For the purposes of this article, permit this author to simplify the definition of the broad concepts of causes and manifestations of adulteration common terms: An adulterated product is one in which the customer does not receive what he or she is led to believe to be purchasing.
Adulterants, Sophisticants, and Falsification of Botanical Medicines in History: Rise of the Promise of Science
Ancient sophistications and adulteration are described, though not systematically, by the famous Greco-Roman medical and natural history writers, including Dioscorides, Pliny the Elder, Theophrastus, and Galen, often in the context of organoleptic variations in taste and smell or physical differences such as color.2
In his Materia Medica, the first century Greek physician in service to Rome, Pedanius Dioscorides (40-90 CE), observed methods of detecting sophisticants for balsam, identified as Balsamodendron opobalsamum, perhaps a synonym of Commiphora opobalsamum (Burseraceae). The taxonomy of this plant is currently unresolved; it is referred to as a synonym of C. gileadensis in the American Herbal Product Association’s Herbs of Commerce 2nd edition, under the common name balm-of-Gilead (oleo-gum-resin), with the synonyms Mecca balsam, Mecca myrrh, and opobalsamum.4
Dioscorides said of Balsamon:
“But it is adulterated in a variety of ways. For some mix it with ointments, as for instance terebinth (Pistacia terebinthus, Anacardiaceae), flower of henna (Lawsonia inermis, Lythraceae), mastic oil (Pistacia lentiscus, Anacardiaceae), lily oil (Liliaceae), oil of ben tree nut (Moringa peregrina, Moringaceae) metopion he, honey, cerate of myrtle (Myrtus communis, Myrtaceae), or very thin unguent of henna flowers. Thus this kind can easily be detected. For when dropped onto a wollen cloth and thoroughly washed out, that which is pure leaves neither stain nor spot, but the adulterated juice does not do. The milk, when poured on milk or water, dissolving immediately, becomes milky, but the adulterated floats like oil, whirling and spreading out in a star-like manner. Yet, as time goes by even the pure one deteriorates, thickening by itself.”5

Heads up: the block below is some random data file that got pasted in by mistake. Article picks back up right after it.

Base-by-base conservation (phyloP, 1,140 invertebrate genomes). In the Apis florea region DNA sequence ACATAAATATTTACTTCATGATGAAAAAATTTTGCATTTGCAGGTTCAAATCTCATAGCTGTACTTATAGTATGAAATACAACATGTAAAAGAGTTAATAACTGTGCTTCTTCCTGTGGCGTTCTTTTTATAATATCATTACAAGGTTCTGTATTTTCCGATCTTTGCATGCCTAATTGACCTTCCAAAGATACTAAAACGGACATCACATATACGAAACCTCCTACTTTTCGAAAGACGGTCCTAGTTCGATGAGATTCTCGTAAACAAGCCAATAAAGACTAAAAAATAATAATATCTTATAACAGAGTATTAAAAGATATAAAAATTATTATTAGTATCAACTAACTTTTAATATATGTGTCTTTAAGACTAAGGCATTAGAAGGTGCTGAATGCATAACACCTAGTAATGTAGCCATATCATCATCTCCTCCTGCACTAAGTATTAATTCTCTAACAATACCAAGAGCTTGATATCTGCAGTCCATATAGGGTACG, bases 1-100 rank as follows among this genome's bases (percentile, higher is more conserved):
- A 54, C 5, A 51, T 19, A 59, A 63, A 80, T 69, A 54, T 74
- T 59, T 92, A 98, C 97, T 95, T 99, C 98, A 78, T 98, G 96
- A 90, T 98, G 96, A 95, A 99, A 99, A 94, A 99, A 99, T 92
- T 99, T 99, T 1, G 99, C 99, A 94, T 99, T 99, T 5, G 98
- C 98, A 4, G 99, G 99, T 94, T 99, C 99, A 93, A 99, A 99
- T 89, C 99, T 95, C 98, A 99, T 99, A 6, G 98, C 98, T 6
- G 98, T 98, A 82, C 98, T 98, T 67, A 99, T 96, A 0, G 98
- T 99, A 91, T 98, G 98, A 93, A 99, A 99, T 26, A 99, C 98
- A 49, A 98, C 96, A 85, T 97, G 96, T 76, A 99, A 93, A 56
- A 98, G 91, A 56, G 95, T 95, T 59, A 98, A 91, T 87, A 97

Dioscorides noted that frankincense (Boswellia sacra, Burseraceae) was easily flammable, and the smoke was clear with a pleasant fragrance.
Stieb’s analysis of Dioscorides’ Materia Medica offers 40 adulteration examples, 30 of which include methods of detection. Most included organoleptic and other physical or qualitative distinctions, in addition to suggesting that geographic origin or an often-ambiguous botanical description might serve to distinguish the presence of adulterants or suggest purity. Physical determination included the flame test (flammability or lack thereof), displacement, weight, organoleptic tests, and solubility, among the most often used methods.2,6
Even today a simple flame test is useful for any traveler to Peru. When a merchant attempts to sell a garment or textile claimed to be made of “baby alpaca wool,” one need only pull a lighter or match from one’s pocket and ignite a small thread to test for the common spurious substitute—polyester. If the thread burns cleanly without a hint of melting, it has a chance of being the genuine article. If the thread shrivels and melts like plastic, one is likely being offered alpaca-like soft polyester. Societal response to adulteration throughout history seeks to prevent wool from being pulled over one’s eyes.